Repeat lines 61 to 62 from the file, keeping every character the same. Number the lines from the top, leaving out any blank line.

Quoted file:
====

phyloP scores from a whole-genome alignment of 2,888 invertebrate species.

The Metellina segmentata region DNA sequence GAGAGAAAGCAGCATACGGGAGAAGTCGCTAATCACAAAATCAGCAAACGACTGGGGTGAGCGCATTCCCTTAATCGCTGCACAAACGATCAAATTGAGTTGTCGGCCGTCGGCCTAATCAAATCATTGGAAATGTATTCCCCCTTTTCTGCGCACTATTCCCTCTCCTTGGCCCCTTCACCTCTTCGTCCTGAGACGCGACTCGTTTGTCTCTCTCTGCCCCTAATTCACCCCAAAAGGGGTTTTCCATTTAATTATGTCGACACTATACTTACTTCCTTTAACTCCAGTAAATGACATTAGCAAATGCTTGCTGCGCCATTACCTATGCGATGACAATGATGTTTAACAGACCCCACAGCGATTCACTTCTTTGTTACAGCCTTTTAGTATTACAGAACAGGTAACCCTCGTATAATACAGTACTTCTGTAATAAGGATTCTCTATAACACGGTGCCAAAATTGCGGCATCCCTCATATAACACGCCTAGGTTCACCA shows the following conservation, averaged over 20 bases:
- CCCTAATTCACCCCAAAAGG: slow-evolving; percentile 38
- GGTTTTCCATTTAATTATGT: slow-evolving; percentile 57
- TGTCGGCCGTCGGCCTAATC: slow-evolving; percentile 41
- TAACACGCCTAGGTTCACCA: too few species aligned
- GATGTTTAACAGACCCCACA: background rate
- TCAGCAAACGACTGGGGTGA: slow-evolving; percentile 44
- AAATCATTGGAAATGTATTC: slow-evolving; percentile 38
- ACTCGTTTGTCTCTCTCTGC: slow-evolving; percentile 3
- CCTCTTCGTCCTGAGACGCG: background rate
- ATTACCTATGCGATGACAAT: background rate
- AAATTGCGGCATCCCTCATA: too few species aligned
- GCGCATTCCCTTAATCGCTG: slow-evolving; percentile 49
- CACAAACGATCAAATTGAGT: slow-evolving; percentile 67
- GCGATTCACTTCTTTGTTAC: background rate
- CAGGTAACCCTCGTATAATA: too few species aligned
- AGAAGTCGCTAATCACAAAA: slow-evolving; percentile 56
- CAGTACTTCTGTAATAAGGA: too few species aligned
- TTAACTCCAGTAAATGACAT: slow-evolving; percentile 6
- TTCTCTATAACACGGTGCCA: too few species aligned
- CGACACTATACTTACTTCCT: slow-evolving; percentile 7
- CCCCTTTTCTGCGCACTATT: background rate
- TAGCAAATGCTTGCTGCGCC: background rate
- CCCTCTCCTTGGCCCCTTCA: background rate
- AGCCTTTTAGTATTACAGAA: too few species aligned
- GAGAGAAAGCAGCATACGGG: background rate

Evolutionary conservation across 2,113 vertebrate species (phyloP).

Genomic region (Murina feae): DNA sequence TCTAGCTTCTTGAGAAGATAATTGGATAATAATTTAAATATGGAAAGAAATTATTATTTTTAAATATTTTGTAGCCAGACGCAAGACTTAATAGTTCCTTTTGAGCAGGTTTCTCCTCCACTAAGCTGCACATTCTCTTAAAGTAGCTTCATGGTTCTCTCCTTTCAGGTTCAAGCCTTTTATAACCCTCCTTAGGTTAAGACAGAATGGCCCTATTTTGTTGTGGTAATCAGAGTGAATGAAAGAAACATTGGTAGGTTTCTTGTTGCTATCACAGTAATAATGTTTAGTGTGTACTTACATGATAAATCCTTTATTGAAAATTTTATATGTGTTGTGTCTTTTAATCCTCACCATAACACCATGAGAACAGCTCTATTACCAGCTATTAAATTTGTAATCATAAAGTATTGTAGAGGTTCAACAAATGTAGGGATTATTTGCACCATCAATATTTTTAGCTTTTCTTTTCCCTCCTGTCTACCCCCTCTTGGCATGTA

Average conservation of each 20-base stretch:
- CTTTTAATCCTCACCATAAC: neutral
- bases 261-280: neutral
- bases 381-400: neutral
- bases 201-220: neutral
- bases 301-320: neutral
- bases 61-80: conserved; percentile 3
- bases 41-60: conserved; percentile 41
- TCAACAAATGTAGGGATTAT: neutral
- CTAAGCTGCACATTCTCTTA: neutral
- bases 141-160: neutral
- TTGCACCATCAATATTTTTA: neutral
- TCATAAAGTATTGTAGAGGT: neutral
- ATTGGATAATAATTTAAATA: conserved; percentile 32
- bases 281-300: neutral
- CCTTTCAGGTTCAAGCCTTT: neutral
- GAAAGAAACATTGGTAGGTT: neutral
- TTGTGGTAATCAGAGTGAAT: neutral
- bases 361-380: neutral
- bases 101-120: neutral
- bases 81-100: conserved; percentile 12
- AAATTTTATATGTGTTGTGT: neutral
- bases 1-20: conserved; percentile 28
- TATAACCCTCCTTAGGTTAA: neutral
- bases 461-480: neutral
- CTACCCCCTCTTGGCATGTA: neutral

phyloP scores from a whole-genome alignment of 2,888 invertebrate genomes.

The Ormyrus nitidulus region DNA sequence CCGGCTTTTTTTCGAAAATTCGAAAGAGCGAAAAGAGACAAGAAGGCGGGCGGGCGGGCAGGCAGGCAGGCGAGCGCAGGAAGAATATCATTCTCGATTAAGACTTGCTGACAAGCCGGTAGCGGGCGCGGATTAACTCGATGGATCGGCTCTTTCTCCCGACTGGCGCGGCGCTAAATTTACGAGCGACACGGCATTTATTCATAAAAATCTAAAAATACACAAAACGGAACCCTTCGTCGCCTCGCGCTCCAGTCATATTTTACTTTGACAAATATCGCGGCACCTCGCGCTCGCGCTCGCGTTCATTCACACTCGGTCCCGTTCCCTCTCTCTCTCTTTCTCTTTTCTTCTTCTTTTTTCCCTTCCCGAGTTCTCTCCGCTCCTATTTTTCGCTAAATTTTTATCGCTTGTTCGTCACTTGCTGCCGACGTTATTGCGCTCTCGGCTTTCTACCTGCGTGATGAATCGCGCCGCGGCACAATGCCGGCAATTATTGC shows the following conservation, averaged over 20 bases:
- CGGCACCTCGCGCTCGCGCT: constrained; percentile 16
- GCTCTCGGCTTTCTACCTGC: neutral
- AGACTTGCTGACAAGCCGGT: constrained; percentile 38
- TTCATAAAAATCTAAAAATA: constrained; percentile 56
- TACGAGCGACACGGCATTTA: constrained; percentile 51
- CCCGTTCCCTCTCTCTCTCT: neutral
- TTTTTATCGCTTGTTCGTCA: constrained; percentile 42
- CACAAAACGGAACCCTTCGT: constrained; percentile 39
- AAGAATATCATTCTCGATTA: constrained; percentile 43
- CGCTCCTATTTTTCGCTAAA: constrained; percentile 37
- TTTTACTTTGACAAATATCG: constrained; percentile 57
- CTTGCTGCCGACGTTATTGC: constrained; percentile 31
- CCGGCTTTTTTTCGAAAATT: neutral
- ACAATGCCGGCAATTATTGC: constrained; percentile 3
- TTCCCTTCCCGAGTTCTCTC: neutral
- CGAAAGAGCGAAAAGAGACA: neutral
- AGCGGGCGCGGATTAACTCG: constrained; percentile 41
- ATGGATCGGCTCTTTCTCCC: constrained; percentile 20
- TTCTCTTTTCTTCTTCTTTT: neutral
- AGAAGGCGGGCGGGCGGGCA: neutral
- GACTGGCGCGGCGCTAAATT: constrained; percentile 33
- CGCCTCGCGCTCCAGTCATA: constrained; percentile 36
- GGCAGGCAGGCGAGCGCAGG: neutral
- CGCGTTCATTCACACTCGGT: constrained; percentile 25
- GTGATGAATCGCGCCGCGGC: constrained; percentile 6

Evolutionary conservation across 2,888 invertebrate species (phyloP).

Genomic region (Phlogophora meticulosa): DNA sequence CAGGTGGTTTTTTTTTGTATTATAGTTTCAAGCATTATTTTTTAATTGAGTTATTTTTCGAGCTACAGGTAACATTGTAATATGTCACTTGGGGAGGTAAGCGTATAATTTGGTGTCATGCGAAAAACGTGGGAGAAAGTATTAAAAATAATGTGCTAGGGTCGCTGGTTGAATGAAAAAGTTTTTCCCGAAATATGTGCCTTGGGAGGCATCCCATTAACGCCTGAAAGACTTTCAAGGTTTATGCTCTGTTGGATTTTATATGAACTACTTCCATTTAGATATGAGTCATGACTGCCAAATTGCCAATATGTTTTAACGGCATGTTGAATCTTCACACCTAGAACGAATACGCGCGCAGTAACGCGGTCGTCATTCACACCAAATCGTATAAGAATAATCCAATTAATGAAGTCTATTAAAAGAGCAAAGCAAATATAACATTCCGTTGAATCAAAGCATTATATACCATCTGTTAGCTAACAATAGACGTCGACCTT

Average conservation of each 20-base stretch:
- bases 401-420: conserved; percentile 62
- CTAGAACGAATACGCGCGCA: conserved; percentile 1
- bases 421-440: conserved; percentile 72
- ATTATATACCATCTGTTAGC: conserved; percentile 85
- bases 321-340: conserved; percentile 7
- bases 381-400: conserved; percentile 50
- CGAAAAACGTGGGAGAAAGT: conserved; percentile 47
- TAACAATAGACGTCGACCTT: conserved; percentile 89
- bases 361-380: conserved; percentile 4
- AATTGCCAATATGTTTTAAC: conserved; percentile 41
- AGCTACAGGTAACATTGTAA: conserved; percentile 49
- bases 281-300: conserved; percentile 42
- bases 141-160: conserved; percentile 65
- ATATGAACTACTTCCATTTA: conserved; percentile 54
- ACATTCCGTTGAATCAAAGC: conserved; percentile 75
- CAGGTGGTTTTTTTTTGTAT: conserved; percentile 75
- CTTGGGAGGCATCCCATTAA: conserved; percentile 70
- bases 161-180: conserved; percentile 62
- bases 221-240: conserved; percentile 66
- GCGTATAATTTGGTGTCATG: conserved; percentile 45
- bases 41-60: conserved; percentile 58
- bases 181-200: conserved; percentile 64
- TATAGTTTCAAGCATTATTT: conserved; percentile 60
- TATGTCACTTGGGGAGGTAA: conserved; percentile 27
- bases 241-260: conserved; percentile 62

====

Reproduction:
- TTCATAAAAATCTAAAAATA: constrained; percentile 56
- TACGAGCGACACGGCATTTA: constrained; percentile 51